For years, the government, through the Bureau of Land Management, has attempted to control wild horse and burro numbers by rounding the animals up and offering them for adoption. It was during one such roundup in the year 2000 that a flashy sorrel and white yearling was picked up in southern Oregon. She was adopted and moved to a boarding facility but soon after her owner stopped paying for her care and disappeared. The property owners turned her out into a pasture where she remained for more than 10 years.

There was enough grass for the mare to survive, but she didn’t receive any health care or human handling and remained wild and alone. For an animal who had evolved to live in a herd for safety, with a strong need for socialization with other horses, it wasn’t much of a life. The property was sold in September 2013 and the new owners, wanting no responsibility for a wild horse, called animal control with an ultimatum: remove the horse or she’ll be shot. With limited options for what to do with a wild, unadoptable mare, the officers contacted Duchess Sanctuary, a lifetime safe haven for more than 190 horses and donkeys, located in Oakland, Oregon, and run by our affiliate, the Fund for Animals.

Sanctuary staff members corralled the mare using portable panels and alfalfa hay as bait, and carefully loaded her into a trailer. She was transported to the sanctuary, her final, forever home, and given a name, Paisley, upon arrival -- in honor of the Paisley Desert area she was born in.

Each one of the equine residents at Duchess, which celebrates its 10th anniversary this year, has a history just as sad or tragic as Paisley’s. Many of the mares were rescued from the pregnant mare urine industry, which produces pharmaceuticals containing the urine of impregnated horses, and had spent decades in stalls, impregnated and hooked up to machines to collect their urine. Other residents include orphaned mustangs as well as former racing horses and wild horses rescued from auctions and feedlots.

Once the animals enter Duchess, they will never again be hungry, scared or lonely; instead, they are well-fed, deeply loved and able to socialize in a natural environment.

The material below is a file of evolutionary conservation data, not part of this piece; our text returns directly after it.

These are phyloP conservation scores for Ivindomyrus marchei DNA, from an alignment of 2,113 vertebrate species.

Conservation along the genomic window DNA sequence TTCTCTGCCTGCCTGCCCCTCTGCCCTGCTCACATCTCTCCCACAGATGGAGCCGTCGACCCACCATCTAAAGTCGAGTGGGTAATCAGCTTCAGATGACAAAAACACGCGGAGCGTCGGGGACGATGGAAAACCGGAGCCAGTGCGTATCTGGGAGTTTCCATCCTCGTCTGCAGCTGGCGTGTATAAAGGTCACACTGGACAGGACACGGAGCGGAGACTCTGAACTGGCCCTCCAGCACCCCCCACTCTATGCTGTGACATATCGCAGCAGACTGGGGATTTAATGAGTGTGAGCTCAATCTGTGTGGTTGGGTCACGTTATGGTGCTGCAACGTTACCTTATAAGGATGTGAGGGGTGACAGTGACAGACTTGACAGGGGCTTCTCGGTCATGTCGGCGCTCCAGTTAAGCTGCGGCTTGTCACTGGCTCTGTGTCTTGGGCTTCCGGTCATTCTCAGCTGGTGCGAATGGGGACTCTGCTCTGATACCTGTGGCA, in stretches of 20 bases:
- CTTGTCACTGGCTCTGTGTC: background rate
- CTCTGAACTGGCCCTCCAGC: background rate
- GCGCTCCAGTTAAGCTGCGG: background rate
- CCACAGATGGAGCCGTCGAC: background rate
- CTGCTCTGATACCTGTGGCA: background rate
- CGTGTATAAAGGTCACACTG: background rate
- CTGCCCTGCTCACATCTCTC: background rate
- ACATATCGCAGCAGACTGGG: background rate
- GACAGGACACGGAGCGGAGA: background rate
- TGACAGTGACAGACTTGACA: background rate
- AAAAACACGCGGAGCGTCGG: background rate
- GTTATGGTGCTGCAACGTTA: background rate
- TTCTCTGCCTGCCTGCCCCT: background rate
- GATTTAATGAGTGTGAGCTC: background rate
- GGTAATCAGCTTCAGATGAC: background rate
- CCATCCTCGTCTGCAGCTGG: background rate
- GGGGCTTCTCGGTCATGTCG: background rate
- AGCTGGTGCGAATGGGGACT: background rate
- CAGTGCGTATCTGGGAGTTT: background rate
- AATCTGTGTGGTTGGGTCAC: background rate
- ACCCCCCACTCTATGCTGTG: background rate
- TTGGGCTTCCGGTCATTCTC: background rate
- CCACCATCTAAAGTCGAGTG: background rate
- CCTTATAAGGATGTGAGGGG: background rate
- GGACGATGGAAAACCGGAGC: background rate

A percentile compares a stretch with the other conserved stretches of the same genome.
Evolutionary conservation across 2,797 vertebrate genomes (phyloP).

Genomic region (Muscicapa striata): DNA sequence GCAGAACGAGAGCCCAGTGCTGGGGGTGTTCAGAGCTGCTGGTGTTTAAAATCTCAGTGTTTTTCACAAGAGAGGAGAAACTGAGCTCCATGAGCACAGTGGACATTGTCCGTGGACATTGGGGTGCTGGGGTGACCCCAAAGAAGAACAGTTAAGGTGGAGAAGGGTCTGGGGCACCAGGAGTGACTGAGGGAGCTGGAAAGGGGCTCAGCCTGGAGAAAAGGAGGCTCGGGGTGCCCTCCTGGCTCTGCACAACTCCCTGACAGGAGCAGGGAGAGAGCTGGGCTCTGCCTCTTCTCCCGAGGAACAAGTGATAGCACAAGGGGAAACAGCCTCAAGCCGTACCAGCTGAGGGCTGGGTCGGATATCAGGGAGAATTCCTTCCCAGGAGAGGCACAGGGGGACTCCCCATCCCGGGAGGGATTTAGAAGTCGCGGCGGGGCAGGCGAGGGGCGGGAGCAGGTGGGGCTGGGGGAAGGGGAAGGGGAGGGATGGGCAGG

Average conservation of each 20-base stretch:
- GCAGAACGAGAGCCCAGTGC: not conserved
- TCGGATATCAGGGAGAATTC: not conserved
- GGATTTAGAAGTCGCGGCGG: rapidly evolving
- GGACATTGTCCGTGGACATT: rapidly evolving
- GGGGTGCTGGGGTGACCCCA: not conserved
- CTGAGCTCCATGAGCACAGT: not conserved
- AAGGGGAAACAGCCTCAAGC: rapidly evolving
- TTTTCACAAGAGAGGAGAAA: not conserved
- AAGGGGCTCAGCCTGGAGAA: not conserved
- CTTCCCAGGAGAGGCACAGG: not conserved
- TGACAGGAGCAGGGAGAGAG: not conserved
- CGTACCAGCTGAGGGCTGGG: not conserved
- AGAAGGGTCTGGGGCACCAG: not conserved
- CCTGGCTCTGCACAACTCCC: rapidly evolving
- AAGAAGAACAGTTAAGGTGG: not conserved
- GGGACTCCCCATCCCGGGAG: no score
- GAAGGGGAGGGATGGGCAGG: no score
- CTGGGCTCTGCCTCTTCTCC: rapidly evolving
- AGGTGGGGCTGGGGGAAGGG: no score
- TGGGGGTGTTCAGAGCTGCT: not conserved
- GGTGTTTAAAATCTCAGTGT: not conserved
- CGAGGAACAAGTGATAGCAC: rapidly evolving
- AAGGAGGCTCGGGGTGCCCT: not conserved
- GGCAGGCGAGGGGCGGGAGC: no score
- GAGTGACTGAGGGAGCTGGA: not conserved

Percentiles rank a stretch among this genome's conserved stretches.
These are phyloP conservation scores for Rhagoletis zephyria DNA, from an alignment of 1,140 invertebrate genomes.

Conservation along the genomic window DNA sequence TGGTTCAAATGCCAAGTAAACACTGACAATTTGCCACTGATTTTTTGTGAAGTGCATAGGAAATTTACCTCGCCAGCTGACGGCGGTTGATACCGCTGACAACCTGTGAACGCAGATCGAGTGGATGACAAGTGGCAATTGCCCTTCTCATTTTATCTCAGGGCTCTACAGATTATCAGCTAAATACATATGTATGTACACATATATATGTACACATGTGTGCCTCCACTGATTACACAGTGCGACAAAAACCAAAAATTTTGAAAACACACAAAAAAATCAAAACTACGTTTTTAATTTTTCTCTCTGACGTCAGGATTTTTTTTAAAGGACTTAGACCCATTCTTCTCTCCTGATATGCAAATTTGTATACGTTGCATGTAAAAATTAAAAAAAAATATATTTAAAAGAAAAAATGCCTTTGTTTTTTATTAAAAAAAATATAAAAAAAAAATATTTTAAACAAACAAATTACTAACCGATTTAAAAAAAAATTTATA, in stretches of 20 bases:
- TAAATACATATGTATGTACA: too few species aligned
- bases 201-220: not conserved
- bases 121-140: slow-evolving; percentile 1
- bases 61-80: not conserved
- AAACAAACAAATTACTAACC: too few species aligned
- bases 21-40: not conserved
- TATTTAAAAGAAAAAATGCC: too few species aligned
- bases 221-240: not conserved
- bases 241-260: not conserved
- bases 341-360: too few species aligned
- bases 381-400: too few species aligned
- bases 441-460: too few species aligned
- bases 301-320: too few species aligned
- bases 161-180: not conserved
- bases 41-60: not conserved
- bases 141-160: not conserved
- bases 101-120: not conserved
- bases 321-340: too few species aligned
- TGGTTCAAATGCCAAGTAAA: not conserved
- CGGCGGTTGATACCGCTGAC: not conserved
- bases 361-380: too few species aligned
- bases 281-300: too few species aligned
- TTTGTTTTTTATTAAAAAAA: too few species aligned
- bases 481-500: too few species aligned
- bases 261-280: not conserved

A generous donation from the Ark Watch Foundation brought Duchess into existence a decade ago. What used to be an uninhabited, barb-wire-laden piece of property was transformed into a beautiful haven. Over the years we have made countless property improvements, including the installation of more than 18 miles of horse-safe fencing, a new water system, upgrading and constructing roads, and constructing shelters in every pasture and enclosure. We have also built a “Hospital Barn” for the treatment and care of our special needs horses, and much more.

The property is also a protected haven for wildlife, and is managed to conserve the land as much as possible. This approach has allowed both rescued domestic animals and free-ranging wildlife to flourish.

Related: BLM plotting war on wild horses

Mustangs like Paisley and the others at Duchess are a reminder that wild horses and burros still face the threat of being killed in our western states. The Bureau of Land Management has asked Congress for the authority to kill up to 90,000 “excess” animals. The Humane Society of the United States is working with Congress and the agency to impress upon them that the only way to maintain stable wild horse and burro populations is through fertility control.

Domestic horses in this country also face the real threat of slaughter if they end up in the hands of a kill buyer. That is why it is so important that Congress passes the SAFE Act, which would end the slaughter of American equines completely by banning the transport of horses for slaughter across the border to Canada and Mexico and permanently prevent slaughter plants from opening in the United States. And until the SAFE Act is passed, we urge Congress to maintain the ban on domestic horse slaughter and transport for that purpose via the FY19 Agriculture Appropriations bill.

For her part, Paisley remains quite wild and is not interested in human interaction. But she receives all of the necessary care required to stay healthy and, more importantly to her, she has found her place in the herd with other mustangs and rescued horses. She is no longer lonely or afraid, and she never will be again.

P.S. Like so many of America’s sanctuaries, Duchess is still in need of financial support, and we hope that you’ll consider making a donation in recognition of its anniversary. Your gesture will make it possible not only to improve the lot of animals there now, but to prepare the way for taking in other animals in distress.

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